Fruit and veg: are our kids eating enough?
The Australian Health Survey was conducted over the 2012-13 period by the Australian Bureau of Statistics. The last time such a large health survey was conducted was in 1995. The information collected includes how much Australians are eating of each food group, diet trends, and the quantities of occasional foods being consumed.
The results allow us to compare how food trends have changed over a 16 year period and also highlight where our food choices need improving.
It is alarming to note that only 8.6% of Australian children aged four to eight years old are meeting the 4.5 serves of vegetables recommended on a daily basis. This decreases with age as only 4.6% of Australian children aged nine to thirteen are meeting the five serves of vegetables recommended for their age group. Most of the vegetables that are being consumed are potatoes, followed by tomatoes and leaf vegetables (mostly lettuce).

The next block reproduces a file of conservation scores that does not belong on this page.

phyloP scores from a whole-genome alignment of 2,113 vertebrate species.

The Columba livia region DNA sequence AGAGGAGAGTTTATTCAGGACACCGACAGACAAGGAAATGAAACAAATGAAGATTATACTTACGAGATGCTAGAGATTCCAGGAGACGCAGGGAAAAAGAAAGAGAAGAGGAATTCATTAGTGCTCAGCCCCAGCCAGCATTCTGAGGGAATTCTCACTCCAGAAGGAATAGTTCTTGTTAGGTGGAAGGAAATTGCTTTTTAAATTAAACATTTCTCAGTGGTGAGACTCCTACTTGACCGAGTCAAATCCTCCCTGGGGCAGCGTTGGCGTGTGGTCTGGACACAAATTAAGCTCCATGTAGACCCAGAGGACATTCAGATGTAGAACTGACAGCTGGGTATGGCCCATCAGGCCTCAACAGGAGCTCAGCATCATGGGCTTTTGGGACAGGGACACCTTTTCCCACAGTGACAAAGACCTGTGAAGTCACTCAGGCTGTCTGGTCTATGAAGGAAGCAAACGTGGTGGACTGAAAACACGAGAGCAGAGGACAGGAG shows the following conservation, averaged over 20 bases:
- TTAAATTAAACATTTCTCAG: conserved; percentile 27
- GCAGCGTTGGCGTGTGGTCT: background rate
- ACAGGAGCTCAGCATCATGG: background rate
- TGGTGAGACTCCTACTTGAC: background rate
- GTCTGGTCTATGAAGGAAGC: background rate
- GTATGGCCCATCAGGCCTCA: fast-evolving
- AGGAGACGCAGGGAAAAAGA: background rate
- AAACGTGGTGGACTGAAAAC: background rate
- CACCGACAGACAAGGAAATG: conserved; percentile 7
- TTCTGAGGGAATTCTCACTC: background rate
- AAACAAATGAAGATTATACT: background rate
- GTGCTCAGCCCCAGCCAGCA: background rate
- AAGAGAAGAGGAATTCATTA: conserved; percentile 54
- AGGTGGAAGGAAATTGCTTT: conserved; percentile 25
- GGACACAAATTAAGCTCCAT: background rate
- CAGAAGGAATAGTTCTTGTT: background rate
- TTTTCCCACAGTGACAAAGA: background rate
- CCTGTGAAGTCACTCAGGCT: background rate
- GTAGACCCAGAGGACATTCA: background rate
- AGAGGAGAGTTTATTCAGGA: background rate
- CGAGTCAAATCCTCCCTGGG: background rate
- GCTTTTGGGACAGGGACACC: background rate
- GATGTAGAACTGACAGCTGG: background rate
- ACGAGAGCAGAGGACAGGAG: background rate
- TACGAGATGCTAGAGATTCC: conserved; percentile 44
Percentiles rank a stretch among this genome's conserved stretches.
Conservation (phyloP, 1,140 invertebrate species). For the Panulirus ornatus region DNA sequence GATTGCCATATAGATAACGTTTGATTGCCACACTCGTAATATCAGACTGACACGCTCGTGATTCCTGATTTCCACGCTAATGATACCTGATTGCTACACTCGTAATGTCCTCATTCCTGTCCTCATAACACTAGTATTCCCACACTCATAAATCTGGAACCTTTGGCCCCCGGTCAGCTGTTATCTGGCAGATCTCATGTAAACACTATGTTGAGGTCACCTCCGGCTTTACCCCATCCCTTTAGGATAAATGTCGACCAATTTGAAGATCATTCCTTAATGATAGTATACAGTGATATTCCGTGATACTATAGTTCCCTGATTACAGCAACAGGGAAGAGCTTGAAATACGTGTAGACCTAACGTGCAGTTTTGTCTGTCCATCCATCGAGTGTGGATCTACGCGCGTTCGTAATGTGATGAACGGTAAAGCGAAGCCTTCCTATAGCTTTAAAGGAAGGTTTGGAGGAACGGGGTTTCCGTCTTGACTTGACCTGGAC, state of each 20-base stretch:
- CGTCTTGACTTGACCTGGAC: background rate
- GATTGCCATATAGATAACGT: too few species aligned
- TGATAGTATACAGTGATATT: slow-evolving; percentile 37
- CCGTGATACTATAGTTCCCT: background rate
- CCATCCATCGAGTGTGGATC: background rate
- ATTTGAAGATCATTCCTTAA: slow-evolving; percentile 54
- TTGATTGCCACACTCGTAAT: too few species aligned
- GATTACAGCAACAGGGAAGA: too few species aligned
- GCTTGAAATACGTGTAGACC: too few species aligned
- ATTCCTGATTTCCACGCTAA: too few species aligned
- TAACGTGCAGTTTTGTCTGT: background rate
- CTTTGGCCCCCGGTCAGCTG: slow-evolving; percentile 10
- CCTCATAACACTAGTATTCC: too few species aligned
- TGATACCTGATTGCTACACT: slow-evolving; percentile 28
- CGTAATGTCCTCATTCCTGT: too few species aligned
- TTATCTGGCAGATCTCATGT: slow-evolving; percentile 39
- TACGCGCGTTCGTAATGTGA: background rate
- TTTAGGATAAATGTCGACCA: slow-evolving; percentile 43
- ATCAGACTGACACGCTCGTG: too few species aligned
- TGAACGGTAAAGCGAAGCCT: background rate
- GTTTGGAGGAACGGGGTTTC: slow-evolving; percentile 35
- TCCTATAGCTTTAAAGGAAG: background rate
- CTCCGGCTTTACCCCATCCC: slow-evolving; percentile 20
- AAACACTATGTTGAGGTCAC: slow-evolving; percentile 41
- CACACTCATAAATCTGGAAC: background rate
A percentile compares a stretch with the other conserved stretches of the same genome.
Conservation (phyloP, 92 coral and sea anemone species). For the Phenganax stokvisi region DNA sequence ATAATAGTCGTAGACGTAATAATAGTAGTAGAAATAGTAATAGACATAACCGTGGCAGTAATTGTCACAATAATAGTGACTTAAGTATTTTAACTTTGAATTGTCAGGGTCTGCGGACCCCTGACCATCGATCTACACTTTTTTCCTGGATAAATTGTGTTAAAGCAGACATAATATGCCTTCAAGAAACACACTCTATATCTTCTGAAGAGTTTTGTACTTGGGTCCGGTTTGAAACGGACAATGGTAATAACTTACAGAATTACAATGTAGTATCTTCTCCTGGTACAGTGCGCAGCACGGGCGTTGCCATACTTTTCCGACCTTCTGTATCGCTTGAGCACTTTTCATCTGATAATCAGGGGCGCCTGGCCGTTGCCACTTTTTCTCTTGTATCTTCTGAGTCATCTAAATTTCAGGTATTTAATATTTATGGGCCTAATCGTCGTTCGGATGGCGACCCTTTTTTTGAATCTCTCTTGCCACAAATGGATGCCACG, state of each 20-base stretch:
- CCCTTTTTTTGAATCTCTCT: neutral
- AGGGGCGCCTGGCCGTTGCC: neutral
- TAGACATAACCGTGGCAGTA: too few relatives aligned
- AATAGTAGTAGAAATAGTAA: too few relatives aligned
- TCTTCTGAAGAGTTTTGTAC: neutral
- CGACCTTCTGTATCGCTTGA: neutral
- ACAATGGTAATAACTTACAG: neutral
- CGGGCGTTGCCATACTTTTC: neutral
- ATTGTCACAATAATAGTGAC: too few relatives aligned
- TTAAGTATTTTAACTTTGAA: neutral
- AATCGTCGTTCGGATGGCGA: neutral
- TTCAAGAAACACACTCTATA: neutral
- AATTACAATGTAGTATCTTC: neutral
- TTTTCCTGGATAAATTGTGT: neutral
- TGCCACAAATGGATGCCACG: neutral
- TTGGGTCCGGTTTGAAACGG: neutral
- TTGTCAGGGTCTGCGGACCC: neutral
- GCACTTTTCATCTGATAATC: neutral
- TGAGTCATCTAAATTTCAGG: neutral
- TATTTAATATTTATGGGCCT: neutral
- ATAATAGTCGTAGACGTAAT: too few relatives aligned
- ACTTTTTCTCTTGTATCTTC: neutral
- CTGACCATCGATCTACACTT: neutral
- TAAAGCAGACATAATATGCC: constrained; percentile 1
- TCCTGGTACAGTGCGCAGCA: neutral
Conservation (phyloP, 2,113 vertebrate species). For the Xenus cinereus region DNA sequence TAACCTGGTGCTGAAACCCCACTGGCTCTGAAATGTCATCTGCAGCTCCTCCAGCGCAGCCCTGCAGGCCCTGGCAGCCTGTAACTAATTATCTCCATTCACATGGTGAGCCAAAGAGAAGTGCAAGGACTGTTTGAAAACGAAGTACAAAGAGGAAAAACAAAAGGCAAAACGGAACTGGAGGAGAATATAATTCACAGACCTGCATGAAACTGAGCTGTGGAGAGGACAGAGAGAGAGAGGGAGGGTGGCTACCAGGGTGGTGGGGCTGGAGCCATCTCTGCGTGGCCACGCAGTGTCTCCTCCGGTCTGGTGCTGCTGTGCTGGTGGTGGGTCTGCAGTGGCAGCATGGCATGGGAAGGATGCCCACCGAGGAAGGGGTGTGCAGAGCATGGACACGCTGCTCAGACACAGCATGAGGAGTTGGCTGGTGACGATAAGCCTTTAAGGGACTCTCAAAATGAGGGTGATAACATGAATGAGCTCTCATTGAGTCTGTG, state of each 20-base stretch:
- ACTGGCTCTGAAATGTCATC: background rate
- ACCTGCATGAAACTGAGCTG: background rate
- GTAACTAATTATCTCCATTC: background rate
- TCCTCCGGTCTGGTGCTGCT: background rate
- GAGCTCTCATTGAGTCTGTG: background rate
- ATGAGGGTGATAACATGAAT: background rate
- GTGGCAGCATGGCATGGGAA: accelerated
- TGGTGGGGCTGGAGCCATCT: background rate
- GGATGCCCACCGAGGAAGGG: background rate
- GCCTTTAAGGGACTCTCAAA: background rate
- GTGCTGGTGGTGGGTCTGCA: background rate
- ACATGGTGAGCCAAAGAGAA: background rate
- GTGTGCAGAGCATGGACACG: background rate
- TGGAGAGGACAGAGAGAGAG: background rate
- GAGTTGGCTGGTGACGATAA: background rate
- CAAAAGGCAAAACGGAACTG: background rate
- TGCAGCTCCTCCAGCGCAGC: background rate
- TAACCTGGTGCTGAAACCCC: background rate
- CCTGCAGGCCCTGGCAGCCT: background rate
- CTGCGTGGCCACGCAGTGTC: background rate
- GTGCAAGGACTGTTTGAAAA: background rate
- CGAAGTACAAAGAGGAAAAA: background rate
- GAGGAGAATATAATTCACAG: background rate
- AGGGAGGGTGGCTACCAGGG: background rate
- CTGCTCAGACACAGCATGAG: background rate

When it comes to fruit, the news isn’t quite as dire. The survey show that 80% of four to eight year olds are meeting their required 1.5 serves of fruit each day. However, this decreases as they move into their teenage years with the figure dropping to 69% of nine to thirteen year olds and 50% of fourteen to eighteen year olds meeting their required 2 serves of fruit each day. The most popular fruits are apples, followed by bananas and mandarins.
What should we do?
The ultimate goal is to get all children to eat a wide variety of veggies every single day. Use these handy hints to help your child meet their 5 serves of veggies.
There are still many children who are not meeting the recommended serves of 2 fruit a day. Fruit should be made readily available to children in fruit bowls around the house and as snacks in their lunchbox.
For more detailed information about the Australian Health Survey Results, please follow this link
– May 2014